TORNADOES AND NEIGHBORS


Plentywood, MT experienced a direct hit from two massive storm systems in the space of only 90 minutes the evening of July 9th.  The first storm caused a macroburst, with wind speeds of 118 miles per hour ripping apart the airport, destroying 10 planes and demolishing 8 hangers. Countless heavy tree limbs—and whole trees—fell all over town, crushing cars, damaging houses, and instantly wiping out power to the entire community. A small tornado touched down on the outskirts of town, splintering buildings and crushing trailers like old tin cans. The roof was ripped off the local casino as terrified patrons huddled in the basement, and a mother and her two young daughters survived by sheltering under their pickup while their trailer home was swept away by the twister.­

The next storm arrived just as people were beginning moving around to assess the damage of the first storm. Hail the size of golf balls broke car windows and sent people rushing to find shelter again.

Through it all, not one person was seriously injured, though the community suffered significant property damage.

The disaster response was immediate and overwhelming. Ordinary citizens and officials alike stepped up to help wherever there was need. The sheriff’s department did welfare checks throughout the night, making sure vulnerable residents were ok. The local phone company sent a crew in the morning to cook burgers donated by the grocery store in Scobey. When they ran out of burgers, the local Dairy Queen donated more. Insurance agents gave out their private phone numbers and the hardware store opened in the dark so residents could get needed supplies. Power remained out throughout the day, but the pharmacy filled emergency prescriptions, while residents were allowed in the local grocery to shop by flashlight. “Just write down the prices and bring them to the front,” they were told.

An oil crew arrived from across the state line, working all day in the heat to help residents clear fallen trees. They brought heavy equipment and much-needed manpower, but they also brought a truckload of burgers, sub sandwiches, and water for anyone that needed it. The civic center ran generators to provide kitchen facilities, phone charging stations, and air conditioning, and the local bus service provided free transportation.  There were no strangers in Plentywood, only friends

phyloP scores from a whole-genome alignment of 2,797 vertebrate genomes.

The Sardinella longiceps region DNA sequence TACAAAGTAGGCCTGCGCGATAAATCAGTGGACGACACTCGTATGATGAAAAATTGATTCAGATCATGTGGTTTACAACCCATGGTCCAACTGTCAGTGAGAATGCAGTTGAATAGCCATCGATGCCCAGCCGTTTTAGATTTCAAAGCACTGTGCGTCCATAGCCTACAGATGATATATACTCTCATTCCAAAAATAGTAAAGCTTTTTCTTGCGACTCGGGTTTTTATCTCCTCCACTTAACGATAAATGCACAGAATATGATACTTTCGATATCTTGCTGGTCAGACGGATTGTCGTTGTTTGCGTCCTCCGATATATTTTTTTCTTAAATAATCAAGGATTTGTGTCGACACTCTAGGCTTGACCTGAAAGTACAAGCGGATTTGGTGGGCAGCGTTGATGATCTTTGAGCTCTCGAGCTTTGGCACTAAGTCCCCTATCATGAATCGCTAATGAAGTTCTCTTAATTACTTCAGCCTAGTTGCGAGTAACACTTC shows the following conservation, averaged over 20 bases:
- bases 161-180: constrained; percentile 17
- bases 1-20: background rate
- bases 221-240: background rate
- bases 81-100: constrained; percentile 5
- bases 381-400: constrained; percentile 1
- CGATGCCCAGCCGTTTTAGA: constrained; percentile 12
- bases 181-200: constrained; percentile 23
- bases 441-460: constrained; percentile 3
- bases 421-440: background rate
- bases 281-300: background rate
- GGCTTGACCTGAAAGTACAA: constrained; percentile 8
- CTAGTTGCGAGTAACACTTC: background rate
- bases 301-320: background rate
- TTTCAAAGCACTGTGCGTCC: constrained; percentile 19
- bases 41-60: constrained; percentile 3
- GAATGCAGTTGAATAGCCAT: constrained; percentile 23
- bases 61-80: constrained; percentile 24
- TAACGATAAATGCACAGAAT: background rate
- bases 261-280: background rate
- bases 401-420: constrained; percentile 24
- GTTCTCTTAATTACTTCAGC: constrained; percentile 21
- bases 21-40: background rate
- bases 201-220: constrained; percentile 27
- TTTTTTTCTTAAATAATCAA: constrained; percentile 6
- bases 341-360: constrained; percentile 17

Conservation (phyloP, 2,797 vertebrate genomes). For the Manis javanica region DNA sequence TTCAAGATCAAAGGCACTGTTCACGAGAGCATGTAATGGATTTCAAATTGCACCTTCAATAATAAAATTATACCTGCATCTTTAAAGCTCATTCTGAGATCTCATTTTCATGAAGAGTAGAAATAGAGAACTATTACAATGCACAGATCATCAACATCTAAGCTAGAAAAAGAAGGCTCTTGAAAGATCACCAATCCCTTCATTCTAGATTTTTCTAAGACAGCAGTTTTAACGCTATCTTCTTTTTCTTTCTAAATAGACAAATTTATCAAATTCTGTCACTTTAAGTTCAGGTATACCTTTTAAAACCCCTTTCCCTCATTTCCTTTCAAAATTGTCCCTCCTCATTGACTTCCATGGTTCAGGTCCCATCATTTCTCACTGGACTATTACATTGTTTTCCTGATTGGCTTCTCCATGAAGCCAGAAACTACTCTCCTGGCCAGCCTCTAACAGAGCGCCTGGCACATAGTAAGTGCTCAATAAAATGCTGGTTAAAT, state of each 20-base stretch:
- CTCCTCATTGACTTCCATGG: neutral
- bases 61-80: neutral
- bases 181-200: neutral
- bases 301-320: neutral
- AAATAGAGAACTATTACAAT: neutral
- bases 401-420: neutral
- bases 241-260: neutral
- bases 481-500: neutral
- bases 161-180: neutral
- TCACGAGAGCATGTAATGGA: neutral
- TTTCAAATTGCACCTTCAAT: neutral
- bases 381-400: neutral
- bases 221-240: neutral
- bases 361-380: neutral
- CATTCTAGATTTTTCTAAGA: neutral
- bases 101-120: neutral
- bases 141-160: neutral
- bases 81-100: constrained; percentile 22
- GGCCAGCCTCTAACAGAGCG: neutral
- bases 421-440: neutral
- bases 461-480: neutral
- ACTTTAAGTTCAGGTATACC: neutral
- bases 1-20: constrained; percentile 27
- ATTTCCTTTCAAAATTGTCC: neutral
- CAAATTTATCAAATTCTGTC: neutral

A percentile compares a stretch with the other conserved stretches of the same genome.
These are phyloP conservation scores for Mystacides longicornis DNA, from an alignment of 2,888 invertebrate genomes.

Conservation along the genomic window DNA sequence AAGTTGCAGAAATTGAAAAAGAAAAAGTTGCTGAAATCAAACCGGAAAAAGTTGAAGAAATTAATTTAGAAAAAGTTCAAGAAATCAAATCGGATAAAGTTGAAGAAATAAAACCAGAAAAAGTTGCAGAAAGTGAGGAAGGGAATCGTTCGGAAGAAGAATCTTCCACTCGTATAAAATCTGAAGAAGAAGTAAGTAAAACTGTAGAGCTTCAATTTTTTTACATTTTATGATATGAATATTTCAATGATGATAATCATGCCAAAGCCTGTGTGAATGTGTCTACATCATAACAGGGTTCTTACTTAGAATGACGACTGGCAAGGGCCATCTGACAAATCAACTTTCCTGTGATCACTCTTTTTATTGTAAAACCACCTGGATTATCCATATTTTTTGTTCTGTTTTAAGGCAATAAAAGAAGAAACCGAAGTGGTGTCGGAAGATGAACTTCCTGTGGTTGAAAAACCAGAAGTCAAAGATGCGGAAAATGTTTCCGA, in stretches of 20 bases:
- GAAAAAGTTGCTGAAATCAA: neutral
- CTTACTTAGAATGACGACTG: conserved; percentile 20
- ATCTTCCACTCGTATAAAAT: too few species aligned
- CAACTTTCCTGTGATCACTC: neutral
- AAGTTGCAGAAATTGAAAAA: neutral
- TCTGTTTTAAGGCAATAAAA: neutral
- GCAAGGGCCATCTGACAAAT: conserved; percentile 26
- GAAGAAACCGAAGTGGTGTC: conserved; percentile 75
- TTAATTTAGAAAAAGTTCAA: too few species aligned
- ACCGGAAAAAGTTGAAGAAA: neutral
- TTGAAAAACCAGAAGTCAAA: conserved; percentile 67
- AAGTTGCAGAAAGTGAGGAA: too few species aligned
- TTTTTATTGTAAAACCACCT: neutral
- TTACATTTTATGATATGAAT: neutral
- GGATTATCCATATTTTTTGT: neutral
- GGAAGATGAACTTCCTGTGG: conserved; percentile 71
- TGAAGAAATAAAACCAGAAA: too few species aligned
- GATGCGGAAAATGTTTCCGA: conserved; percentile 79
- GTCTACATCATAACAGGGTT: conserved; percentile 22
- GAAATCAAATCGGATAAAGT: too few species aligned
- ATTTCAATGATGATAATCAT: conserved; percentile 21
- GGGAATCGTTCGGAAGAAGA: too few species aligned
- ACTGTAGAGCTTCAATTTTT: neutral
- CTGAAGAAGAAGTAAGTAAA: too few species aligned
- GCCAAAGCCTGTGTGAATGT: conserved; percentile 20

Sure, people could have said it’s your own fault for building such flimsy buildings….You should have expected a tornado to come and been better prepared….If you didn’t want tornado damage, why did you decide to live in Eastern Montana, anyway?...You should have invested in a generator when you had the chance….Don’t talk about fallen trees—you chose to have trees in the first place, so they’re your problem….If we help you this time, you’ll expect help EVERY time there’s a tornado!

They could have said things like this, but they didn’t. Everyone understood that the same thing could happen anywhere, to anyone and they rolled up their sleeves, neighbor helping neighbor. The great need was the only reason necessary to mobilize an entire community. As I write this, the sounds of chain saws are still echoing through the air and I have to wonder, what if we brought some of the same attitude to fighting childhood hunger in Montana? What if we helped hungry kids with the same good-natured spirit and immediate, open-handed response? What if we didn’t stop to measure who deserves what, but ask instead who needs help the most? What if it doesn’t have to take a tornado to show us our best selves? What if we realized that —every day—we have the chance to change someone’s life?

We’re Montana. Let’s get this job done.

Tina Kahrs
Montana No Kid Hungry-PRC AmeriCorps VISTA
Plentywood, MT